The answer to this conundrum lies in facilitating rapid growth in India’s per capita income, rather than condemning and penalizing sweat shops for providing opportunities. An increase in the per capita income will help parents send their children to school instead of sweat shops to earn daily wages. This is what happened to the sweat shops in the western world and this is exactly how sweat shops are going to end in India!

In the Name of Capitalism: All’s Not Well!!

Posted by: on Sep 28, 2011 | 2 Comments

Sarah Palin’s speech earlier this month in Indianola, Iowa tore apart Washington’s political fraternity. While it may have left her presidential aspirations in a dicey situation, her speech attacked government officials and politicos who are getting wealthy by helping out their corporate cronies and friends on Wall Street in exchange of votes for the favors rendered. She called it ‘crony capitalism’ – where the government, big businesses and corporations along with big finance come together in collusion. As a result of this, it’s the little guys who are losing out. Palin further said that this crony capitalism is, “not the capitalism of free men and free markets.” It is the same “crony capitalism that destroyed Europe’s economies.” While what she said was generally right, I got stuck with something else she was talking about – ‘crony capitalism’.

Crony capitalism is just jargon coined to mislead people into believing capitalism is unfair and exploitative. In fact, crony capitalism is nothing more than looting what is rightfully yours and mine. It has nothing to do with capitalism, or for that matter free markets and exploitation. So what exactly is crony capitalism all about, if it’s not capitalism? An example of crony capitalism would be Suharto’s regime in Indonesia. During Suharto’s 30 year reign (1968-98) as the President of Indonesia, businessmen made a killing. As long as Suharto’s family got a share of the spoils, businessmen could get any license they wanted. This ensured market monopoly and hence huge profits for Suharto’s cronies.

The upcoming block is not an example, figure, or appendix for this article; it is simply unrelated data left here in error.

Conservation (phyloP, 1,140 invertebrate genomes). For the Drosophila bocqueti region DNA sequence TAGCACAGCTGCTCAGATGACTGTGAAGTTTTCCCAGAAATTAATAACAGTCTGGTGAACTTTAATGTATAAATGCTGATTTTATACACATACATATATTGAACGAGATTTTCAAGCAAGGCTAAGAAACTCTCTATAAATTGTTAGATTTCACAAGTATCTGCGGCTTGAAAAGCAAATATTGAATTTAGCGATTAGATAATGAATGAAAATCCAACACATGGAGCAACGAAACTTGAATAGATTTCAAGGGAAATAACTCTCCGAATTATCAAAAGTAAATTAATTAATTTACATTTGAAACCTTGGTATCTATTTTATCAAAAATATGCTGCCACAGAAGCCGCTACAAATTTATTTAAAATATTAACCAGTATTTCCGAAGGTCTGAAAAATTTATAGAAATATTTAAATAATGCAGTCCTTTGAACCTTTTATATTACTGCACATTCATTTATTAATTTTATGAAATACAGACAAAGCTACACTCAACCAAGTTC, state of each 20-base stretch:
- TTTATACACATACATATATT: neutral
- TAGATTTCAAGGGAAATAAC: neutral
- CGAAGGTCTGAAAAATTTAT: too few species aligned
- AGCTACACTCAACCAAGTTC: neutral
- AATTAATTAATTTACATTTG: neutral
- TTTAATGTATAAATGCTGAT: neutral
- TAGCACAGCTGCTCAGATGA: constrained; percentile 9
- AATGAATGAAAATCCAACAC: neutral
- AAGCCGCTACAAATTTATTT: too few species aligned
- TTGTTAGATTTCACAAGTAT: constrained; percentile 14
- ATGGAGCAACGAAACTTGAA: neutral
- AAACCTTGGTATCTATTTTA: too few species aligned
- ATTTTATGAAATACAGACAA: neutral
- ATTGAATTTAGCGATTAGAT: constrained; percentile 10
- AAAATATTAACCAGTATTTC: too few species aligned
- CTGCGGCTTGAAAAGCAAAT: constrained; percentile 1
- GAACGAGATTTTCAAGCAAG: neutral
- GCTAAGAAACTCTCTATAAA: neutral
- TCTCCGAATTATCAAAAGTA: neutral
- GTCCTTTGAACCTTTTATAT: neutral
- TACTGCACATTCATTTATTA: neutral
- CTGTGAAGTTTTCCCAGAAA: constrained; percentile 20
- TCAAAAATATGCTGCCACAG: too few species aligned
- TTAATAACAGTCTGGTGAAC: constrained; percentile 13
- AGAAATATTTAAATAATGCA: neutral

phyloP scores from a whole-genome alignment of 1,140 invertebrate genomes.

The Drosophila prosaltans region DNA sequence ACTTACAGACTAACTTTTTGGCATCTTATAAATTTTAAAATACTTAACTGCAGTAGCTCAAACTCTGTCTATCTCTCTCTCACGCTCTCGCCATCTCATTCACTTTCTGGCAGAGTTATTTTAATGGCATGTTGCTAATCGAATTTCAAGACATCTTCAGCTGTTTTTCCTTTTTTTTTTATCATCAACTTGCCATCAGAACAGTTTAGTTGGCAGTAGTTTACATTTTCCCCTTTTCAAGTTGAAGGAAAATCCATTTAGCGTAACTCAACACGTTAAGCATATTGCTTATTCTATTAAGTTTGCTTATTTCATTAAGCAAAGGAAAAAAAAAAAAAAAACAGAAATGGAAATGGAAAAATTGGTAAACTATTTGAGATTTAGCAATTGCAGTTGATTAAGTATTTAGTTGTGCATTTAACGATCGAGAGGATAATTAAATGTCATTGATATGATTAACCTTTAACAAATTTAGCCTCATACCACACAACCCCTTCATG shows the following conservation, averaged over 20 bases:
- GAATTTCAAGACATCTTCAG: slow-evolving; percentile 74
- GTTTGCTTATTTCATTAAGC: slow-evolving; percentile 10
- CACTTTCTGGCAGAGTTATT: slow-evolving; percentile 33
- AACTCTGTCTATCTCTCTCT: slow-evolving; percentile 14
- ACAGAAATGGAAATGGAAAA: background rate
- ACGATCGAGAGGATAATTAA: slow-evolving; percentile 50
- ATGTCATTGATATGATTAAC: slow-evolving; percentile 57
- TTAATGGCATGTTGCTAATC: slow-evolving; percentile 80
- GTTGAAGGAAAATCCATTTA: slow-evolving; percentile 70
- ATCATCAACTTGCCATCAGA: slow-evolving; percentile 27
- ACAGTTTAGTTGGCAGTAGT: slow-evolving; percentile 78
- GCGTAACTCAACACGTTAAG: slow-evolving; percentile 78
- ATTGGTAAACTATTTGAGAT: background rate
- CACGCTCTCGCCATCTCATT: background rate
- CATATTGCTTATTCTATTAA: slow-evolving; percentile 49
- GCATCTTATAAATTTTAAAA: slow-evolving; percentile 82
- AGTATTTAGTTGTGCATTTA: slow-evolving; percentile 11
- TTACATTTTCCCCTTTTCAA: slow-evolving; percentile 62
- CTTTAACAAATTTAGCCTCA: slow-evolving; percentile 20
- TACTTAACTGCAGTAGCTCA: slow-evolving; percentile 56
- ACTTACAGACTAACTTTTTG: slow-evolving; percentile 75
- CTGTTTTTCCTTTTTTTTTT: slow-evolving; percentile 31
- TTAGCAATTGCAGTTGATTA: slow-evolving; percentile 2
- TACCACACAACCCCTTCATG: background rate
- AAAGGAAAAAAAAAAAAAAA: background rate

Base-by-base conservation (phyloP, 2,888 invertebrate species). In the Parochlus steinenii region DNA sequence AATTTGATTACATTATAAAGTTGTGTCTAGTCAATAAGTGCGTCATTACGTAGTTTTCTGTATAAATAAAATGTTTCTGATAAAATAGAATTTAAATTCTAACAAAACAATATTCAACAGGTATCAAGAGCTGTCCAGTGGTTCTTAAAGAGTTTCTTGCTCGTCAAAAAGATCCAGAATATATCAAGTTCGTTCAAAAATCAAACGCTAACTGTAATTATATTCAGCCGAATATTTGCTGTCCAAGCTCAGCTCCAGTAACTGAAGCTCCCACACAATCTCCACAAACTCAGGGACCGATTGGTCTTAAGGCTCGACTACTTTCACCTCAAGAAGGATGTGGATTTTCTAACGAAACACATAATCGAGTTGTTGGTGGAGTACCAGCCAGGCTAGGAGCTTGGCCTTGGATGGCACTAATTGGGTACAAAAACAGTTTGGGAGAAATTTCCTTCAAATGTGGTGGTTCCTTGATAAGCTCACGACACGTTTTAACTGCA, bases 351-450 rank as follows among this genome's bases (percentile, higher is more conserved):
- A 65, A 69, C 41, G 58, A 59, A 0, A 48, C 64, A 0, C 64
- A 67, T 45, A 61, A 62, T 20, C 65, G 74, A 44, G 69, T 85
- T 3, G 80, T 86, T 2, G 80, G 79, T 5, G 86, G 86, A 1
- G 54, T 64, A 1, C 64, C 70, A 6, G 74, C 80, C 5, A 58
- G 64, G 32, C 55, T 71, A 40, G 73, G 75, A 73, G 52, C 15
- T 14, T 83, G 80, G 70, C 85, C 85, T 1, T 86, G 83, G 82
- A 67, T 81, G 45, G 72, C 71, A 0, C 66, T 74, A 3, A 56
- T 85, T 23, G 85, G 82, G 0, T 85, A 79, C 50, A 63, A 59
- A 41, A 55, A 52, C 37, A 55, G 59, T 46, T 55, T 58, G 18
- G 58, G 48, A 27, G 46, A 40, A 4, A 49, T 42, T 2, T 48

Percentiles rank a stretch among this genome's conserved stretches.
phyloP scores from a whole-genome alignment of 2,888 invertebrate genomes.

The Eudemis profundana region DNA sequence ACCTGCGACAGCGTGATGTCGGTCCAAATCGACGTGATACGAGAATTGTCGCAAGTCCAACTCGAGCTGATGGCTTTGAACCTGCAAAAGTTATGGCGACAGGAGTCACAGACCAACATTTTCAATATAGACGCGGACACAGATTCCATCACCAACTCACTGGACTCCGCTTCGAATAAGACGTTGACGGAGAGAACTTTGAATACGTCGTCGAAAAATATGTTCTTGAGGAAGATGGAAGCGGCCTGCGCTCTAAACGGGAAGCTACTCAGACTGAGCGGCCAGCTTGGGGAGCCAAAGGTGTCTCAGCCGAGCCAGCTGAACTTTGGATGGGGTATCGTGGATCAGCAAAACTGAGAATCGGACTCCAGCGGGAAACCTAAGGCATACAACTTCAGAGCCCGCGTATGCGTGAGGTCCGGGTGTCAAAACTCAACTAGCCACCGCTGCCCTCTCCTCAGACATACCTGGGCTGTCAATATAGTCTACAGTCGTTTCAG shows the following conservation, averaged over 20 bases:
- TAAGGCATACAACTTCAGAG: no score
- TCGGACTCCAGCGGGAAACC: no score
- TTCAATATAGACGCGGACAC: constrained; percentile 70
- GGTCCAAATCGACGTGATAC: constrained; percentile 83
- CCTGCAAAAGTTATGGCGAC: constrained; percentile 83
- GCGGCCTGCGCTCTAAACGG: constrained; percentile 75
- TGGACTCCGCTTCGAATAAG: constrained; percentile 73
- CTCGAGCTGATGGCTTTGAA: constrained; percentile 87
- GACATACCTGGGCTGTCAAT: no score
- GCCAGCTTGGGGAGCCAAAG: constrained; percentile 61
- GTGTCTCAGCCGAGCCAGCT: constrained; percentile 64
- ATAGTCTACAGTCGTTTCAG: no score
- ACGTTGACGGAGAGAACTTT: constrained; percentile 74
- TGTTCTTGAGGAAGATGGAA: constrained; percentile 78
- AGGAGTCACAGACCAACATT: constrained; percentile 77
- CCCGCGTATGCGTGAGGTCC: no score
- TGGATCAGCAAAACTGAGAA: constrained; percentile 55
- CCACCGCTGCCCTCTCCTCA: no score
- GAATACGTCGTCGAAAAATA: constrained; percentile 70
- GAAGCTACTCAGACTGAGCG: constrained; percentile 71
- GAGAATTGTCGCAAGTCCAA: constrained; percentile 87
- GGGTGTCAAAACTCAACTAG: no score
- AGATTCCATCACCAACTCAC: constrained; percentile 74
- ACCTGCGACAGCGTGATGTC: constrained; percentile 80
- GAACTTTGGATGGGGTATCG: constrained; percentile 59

In normal conditions, where the government does not interfere or meddle with the market competition, only those companies or businesses will prosper that satisfy their consumers – not those who use unscrupulous means to gain market monopoly and deliver substandard products or services.

Let us look at a hypothetical situation to better understand how this affects businesses and consumers i.e. you and me. Suppose, you and I prefer using Samsung’s Galaxy Tab to maybe say Apple’s iPad or any other similar product. In such a scenario, Samsung would be the one making profits. As a result, its share values will go up and provide it with the capital to launch even more such products in the future – a win-win scenario for both the company and the consumer.

However, suppose Apple gets some of its cronies in the government to ban Samsung’s Galaxy Tab, in a bid to gain market monopoly. In this scenario, the profit Apple makes will be at our expense. This is crony capitalism. It cheats us, it cheats businesses (Samsung) and it kills productivity.